After designing your treatment plan for your patient, you will now need to translate that digital file into a series of steps in the form of models using a 3D printer. There are numerous 3D printers out there in all shapes, sizes and prices. They range from desktop systems that will cost you a few thousand dollars all the way to industrial-sized systems that cost hundreds of thousands.
The most commonly-used 3D printing technology in dentistry is vat photopolymerization or resin-based 3D printing. In this category of 3D printing you have Stereolithography (SLA), Digital Light Processing (DLP), and Mask Stereolithography (MSLA). Each method has its inherent pros and cons.
In a nutshell, SLA printers deliver accurate prints at the expense of printing speed and throughput. This is due to the nature of the technology whereby a single light source in the form of a laser is used to selectively cure liquid resin by “tracing” the object point by point. The larger the object or the more amount of objects, the longer it will take for the light source to trace, increasing the overall print time.
As for Digital Light Processing (DLP) printers, the problem of slow print time experienced by SLA printers is solved by substituting the laser light source for a projector that projects the image of an entire layer of the object at the resin. This allows for faster print time since the technology prints each object layer by layer. However, since DLP still uses a single light source, the light intensity towards the middle of the platform, much closer to the light source would be much more intense than on the edges of the platform, further away from the light source. Therefore, DLP technology faces an issue of scaling up the build area once it reaches a certain size. As you gradually scale up, the light intensity on the edges of the platform will get weaker and weaker, causing issues with print accuracy.
Mask Stereolithography (MSLA) solves problems faced by SLA and DLP by utilizing an array light source instead of a single light source. On top of this array is a digital mask that controls which area of the build platform is illuminated at any given time. Wherever the digital mask permits light to pass through, the light will strike the resin above it causing it to form a layer of the printed object. Therefore, similar to DLP. MSLA prints objects layer by layer, delivering superior speeds and the throughput required for mass manufacturing, but also solves the issue of scalability by utilizing numerous individual light sources instead of one.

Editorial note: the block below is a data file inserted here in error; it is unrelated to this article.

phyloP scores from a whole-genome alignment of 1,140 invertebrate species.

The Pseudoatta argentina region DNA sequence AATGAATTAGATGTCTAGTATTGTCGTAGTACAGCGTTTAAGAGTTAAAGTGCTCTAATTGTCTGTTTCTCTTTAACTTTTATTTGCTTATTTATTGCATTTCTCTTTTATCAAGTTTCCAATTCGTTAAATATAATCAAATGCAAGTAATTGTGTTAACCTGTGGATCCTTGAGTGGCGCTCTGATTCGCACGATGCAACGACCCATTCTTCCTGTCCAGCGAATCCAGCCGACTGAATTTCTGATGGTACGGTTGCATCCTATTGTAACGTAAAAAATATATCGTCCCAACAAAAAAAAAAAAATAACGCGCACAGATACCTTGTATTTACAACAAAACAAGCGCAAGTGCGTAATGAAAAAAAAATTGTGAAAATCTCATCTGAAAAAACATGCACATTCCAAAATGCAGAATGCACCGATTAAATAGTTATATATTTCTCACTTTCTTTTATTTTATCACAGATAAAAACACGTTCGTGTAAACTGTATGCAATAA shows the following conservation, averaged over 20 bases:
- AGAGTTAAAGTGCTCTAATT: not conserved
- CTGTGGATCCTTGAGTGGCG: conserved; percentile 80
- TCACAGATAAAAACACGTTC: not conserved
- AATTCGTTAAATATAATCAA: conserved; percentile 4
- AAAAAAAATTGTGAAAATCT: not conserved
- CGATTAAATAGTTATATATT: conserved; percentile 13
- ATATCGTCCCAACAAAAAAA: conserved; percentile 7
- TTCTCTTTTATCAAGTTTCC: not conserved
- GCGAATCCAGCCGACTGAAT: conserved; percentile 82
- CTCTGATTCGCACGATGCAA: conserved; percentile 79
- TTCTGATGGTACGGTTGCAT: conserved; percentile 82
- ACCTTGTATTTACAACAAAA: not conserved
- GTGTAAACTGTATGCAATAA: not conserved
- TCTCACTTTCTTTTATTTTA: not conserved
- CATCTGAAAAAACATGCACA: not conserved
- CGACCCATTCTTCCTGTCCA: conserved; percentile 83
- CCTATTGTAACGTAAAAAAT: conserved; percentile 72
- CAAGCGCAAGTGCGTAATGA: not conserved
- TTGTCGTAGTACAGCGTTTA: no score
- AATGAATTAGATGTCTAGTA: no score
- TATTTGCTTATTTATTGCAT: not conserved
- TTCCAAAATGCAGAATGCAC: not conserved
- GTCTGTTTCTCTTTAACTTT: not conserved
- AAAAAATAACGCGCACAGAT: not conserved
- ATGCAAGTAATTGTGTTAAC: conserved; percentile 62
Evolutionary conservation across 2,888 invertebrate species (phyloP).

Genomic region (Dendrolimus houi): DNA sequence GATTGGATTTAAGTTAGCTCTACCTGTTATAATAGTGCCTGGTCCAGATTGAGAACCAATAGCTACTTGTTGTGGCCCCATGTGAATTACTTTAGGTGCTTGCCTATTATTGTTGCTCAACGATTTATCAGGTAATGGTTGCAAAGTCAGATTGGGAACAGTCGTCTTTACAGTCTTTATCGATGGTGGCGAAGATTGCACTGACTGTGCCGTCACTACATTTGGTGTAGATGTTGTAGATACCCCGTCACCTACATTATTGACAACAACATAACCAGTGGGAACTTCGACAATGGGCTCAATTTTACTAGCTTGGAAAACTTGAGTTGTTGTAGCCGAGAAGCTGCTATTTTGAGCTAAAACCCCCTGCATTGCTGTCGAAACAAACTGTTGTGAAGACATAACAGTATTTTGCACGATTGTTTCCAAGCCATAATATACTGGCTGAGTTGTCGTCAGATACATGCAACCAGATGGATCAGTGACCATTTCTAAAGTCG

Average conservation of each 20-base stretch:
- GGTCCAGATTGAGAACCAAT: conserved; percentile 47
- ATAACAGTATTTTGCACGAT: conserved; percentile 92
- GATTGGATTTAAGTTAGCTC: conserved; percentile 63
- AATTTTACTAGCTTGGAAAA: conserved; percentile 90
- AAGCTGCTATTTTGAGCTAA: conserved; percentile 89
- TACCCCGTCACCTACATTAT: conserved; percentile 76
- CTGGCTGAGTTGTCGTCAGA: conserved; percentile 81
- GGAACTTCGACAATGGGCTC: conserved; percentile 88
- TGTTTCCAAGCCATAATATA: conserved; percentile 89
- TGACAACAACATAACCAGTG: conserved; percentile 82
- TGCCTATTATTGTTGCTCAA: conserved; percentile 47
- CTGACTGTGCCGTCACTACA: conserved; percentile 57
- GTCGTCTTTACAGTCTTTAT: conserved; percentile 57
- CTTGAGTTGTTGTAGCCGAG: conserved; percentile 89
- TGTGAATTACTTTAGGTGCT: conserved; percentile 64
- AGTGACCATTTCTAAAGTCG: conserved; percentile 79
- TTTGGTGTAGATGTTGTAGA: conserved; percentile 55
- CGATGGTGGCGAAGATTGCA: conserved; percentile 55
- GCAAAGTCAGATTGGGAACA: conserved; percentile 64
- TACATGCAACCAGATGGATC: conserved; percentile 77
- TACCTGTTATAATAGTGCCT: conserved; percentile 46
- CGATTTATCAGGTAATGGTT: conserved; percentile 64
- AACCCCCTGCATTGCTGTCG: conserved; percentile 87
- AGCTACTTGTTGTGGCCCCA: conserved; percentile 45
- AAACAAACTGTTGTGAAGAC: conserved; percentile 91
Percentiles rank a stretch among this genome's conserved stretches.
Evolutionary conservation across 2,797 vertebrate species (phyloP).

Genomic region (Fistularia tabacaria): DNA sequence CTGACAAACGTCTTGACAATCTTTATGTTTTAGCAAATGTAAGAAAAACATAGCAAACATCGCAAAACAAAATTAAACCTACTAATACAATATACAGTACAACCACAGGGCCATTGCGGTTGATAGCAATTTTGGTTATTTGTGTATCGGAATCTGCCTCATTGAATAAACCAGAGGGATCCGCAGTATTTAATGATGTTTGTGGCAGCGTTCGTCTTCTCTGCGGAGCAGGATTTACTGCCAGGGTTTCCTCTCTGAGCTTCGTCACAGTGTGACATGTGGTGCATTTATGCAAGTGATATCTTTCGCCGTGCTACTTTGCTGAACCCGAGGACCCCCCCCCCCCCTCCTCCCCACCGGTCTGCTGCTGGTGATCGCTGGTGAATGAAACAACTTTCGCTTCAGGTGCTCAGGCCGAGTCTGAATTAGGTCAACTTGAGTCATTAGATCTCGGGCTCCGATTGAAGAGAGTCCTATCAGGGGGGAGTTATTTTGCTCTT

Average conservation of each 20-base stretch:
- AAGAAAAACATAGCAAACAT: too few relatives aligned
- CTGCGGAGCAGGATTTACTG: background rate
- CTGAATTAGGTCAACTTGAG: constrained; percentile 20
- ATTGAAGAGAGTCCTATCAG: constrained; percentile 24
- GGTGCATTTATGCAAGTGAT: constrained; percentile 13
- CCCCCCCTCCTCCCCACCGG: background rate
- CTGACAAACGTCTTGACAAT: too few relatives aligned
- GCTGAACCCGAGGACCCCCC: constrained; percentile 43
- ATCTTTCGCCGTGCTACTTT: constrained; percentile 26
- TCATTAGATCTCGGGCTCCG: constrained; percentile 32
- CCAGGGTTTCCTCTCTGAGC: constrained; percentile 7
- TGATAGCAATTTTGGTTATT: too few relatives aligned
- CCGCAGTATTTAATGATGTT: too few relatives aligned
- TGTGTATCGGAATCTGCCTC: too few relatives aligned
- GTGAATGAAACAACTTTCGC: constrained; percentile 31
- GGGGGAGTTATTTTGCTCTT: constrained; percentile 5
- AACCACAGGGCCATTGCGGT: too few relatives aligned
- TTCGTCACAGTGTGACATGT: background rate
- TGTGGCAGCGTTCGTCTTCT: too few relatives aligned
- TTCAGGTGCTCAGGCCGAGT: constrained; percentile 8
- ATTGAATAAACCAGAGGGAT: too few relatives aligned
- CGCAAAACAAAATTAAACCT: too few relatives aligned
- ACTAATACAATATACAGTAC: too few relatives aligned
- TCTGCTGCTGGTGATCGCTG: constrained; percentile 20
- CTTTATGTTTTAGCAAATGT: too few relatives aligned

Mask Stereolithography (MSLA) Technology
Just like 3D printers, thermoforming machines come in all shapes, sizes and prices. When it comes to clear aligners manufacturing, what you really need to focus on are 3 crucial factors. The most important of all is the quality of the thermoformed aligner. A good thermoforming machine will deliver aligners that are the perfect negative of the model used. Always ask your sales rep for a sample before making your purchase decision. If you notice air pockets in between the aligner and the model inside, that is not the right machine for you.
Secondly, you have to pay attention to the temperature the thermoforming machine uses to heat up its plastic sheets. Make sure that it is compatible with the models produced by your 3D printers. Ask your 3D printer sales rep for a datasheet of the material you are printing your models with to check what is the highest temperature the material can withstand. Also, you have to ensure that the material does not leech into the final appliance during the thermoforming process. It is best to opt for materials that are formulated specifically for thermoforming applications as it would address all these issues.
Finally, while most thermoforming machines are relatively simple to use, be sure to go through the workflow with your sales rep several times to see if there are any possible bottlenecks. You want a workflow that is as simple as possible to ensure a seamless manufacturing process.
This does not cost you anything, but it may make or break your clear aligner business. Incumbent players have done an incredible job marketing their brands directly to consumers, driving demand up from everyday people instead of going through practices or labs. The good news is a large portion of your market already knows what clear aligners are thanks to these efforts. Your challenge now is to convince them that your brand of clear aligners is superior than that of more established brands out there. And the easiest way to put yourself on the front foot is to start with an optimized manufacturing process that gives you the cost advantage to compete in this billion-dollar industry.